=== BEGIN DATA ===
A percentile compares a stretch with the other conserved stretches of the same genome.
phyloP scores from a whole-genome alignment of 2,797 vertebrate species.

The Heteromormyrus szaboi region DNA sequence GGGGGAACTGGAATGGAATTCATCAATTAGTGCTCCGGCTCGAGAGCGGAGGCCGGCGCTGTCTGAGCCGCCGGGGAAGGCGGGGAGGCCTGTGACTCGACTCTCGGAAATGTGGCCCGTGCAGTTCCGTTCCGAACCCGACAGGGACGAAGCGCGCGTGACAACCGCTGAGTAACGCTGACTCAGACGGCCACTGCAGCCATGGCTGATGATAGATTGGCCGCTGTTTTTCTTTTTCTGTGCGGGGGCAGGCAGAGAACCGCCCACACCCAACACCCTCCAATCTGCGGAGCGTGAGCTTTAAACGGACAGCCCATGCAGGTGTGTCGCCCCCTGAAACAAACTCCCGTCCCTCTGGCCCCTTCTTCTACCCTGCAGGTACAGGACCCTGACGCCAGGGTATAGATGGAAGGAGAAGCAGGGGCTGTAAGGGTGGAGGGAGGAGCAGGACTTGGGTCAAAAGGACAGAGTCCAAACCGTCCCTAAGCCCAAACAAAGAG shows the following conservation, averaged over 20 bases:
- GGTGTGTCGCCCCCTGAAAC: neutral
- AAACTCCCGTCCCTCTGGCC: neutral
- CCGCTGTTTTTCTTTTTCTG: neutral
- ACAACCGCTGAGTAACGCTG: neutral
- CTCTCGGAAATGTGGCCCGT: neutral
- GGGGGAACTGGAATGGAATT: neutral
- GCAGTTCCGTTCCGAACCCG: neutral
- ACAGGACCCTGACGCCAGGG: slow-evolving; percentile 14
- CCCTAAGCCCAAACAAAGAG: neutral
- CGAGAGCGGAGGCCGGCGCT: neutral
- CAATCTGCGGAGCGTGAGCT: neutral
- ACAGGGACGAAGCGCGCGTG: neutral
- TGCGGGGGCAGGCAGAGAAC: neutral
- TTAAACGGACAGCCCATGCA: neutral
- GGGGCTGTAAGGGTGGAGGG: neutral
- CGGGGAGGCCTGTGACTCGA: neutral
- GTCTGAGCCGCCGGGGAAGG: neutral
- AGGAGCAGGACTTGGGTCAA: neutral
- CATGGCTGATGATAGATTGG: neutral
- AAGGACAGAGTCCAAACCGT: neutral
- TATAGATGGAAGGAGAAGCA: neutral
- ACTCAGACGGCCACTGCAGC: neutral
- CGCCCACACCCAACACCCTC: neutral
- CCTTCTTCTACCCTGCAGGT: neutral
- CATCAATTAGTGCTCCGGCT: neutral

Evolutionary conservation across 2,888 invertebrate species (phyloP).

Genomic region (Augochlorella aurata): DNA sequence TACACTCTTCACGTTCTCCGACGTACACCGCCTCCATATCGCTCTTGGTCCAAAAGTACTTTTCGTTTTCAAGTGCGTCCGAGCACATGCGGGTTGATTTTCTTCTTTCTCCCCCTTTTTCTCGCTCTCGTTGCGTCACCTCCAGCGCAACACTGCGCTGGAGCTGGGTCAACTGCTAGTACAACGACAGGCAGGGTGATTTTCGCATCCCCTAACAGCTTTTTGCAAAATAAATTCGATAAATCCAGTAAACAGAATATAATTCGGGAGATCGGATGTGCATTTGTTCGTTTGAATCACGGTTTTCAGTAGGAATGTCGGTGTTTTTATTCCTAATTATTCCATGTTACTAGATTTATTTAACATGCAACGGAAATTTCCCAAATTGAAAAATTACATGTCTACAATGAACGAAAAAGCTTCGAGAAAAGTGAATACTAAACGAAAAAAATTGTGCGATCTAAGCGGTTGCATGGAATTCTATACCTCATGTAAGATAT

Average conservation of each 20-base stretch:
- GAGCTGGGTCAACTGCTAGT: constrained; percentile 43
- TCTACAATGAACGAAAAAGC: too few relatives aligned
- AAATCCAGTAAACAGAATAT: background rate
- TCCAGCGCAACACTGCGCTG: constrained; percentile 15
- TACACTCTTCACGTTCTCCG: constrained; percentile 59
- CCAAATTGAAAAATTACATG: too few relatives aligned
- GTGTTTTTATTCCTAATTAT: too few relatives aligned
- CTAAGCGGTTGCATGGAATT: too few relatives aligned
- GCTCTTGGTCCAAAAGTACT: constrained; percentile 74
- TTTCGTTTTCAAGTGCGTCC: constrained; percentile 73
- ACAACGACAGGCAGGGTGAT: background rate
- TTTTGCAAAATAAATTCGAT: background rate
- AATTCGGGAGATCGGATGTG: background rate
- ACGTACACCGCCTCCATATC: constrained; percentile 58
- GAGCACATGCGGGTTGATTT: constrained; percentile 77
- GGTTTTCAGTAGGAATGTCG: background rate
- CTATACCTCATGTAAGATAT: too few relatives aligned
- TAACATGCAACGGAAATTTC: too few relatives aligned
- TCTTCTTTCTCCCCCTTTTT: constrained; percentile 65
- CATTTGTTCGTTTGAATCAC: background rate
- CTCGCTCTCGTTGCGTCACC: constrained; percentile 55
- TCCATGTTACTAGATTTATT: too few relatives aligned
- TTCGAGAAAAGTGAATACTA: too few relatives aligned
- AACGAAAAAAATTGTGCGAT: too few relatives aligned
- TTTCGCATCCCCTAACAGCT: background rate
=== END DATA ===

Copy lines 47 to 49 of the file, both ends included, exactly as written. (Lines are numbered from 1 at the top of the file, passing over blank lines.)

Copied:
- GGTTTTCAGTAGGAATGTCG: background rate
- CTATACCTCATGTAAGATAT: too few relatives aligned
- TAACATGCAACGGAAATTTC: too few relatives aligned